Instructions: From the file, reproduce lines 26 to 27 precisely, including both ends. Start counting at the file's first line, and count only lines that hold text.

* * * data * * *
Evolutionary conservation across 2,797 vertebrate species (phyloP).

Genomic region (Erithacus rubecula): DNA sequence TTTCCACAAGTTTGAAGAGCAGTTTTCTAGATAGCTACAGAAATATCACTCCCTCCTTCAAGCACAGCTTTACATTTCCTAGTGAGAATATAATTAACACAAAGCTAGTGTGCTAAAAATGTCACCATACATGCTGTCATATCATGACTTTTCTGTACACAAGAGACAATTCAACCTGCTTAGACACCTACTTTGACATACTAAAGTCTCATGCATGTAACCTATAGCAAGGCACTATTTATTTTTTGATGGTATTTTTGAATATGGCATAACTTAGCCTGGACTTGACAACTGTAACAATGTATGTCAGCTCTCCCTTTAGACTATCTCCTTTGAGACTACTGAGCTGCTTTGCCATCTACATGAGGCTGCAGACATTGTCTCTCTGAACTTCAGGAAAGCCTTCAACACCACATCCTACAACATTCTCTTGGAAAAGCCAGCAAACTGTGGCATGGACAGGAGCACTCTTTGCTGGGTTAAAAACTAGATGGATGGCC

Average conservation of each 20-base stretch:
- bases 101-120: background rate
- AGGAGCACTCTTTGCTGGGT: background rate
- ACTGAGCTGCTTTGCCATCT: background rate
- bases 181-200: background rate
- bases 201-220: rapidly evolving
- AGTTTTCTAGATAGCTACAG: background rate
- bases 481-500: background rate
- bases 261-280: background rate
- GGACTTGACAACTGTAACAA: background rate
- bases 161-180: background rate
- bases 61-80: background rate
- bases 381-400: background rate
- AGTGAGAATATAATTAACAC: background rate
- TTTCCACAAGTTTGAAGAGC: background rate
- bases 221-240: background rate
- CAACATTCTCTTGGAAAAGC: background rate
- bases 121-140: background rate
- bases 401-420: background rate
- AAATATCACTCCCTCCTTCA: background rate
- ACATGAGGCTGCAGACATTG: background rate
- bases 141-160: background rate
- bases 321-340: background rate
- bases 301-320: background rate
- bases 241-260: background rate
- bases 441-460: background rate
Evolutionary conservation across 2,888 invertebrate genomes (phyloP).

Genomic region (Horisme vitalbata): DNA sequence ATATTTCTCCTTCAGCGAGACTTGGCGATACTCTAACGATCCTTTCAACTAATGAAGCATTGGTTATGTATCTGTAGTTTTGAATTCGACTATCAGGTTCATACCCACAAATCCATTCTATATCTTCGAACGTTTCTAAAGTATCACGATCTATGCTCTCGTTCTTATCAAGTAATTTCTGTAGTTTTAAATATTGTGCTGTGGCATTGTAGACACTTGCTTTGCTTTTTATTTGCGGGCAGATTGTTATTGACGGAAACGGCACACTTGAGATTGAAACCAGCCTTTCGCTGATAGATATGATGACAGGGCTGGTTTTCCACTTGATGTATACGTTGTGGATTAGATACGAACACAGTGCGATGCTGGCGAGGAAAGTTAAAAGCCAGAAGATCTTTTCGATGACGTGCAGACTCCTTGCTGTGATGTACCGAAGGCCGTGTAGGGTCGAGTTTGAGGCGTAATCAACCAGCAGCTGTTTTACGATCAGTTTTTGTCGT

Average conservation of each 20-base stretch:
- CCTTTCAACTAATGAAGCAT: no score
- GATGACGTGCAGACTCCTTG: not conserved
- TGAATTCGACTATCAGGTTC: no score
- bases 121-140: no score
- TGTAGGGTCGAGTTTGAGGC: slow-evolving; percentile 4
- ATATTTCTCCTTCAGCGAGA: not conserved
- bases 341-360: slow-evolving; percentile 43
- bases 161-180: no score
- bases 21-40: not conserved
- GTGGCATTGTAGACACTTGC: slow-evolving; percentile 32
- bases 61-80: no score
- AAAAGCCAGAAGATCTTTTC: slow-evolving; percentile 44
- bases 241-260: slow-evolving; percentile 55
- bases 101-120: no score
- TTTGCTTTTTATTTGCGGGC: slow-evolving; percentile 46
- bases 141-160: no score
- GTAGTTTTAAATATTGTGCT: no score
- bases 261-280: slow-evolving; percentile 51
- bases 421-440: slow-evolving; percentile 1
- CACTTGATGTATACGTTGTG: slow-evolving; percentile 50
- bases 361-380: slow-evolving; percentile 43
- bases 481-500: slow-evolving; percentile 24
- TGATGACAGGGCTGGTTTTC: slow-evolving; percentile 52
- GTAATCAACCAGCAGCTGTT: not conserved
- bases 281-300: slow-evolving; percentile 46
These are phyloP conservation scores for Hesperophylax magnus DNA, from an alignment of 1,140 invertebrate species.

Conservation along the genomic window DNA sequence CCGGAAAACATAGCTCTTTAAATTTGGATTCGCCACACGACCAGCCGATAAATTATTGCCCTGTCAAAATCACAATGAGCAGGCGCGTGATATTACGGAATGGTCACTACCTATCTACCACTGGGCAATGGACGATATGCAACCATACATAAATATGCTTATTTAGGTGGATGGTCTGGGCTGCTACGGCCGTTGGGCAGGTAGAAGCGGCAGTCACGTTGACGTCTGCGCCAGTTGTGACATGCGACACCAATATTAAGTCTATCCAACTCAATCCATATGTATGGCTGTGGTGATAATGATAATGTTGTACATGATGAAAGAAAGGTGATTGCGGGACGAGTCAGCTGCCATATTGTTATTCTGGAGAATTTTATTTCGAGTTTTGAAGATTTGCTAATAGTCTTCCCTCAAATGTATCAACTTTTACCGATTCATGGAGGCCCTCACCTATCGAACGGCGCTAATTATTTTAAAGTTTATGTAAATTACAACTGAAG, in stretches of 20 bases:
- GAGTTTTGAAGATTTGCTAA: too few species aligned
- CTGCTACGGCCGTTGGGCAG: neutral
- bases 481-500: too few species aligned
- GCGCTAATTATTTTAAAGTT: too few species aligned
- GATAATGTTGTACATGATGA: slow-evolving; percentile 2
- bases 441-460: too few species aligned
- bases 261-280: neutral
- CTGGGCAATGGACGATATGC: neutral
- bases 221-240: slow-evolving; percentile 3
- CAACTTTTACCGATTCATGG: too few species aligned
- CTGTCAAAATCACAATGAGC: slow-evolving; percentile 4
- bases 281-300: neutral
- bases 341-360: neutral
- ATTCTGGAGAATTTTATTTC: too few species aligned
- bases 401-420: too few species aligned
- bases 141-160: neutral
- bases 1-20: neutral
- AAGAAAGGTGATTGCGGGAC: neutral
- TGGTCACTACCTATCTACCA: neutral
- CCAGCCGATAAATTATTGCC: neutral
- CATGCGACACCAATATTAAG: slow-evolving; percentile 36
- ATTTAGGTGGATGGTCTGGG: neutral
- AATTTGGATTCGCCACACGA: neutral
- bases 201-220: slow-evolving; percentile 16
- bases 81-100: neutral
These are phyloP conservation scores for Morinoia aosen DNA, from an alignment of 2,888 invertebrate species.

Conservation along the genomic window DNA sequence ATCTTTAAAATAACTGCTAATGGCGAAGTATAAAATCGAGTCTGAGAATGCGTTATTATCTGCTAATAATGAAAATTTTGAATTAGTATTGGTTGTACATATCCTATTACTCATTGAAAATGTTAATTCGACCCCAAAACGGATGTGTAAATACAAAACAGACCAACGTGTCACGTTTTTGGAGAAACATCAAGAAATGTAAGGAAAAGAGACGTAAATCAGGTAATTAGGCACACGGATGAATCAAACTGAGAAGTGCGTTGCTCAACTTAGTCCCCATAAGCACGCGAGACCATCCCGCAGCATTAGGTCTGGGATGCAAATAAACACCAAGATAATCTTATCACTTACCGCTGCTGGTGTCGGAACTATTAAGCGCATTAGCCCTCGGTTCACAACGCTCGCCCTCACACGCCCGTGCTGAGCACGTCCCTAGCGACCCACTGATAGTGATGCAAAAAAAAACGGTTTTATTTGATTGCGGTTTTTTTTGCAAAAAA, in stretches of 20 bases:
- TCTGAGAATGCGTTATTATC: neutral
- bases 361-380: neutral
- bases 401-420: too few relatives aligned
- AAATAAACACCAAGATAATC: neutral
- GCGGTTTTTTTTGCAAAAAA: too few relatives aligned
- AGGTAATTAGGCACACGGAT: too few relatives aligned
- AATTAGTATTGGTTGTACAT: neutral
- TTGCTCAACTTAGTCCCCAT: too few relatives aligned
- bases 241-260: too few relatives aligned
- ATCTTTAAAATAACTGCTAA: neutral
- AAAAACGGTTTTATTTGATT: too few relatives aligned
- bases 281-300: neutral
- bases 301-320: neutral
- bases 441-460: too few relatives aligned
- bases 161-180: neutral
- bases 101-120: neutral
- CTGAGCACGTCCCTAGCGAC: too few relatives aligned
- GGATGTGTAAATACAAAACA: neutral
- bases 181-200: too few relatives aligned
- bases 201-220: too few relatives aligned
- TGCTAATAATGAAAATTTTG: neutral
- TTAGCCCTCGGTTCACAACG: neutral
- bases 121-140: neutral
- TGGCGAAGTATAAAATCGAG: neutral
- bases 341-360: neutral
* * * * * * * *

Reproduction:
- bases 301-320: background rate
- bases 241-260: background rate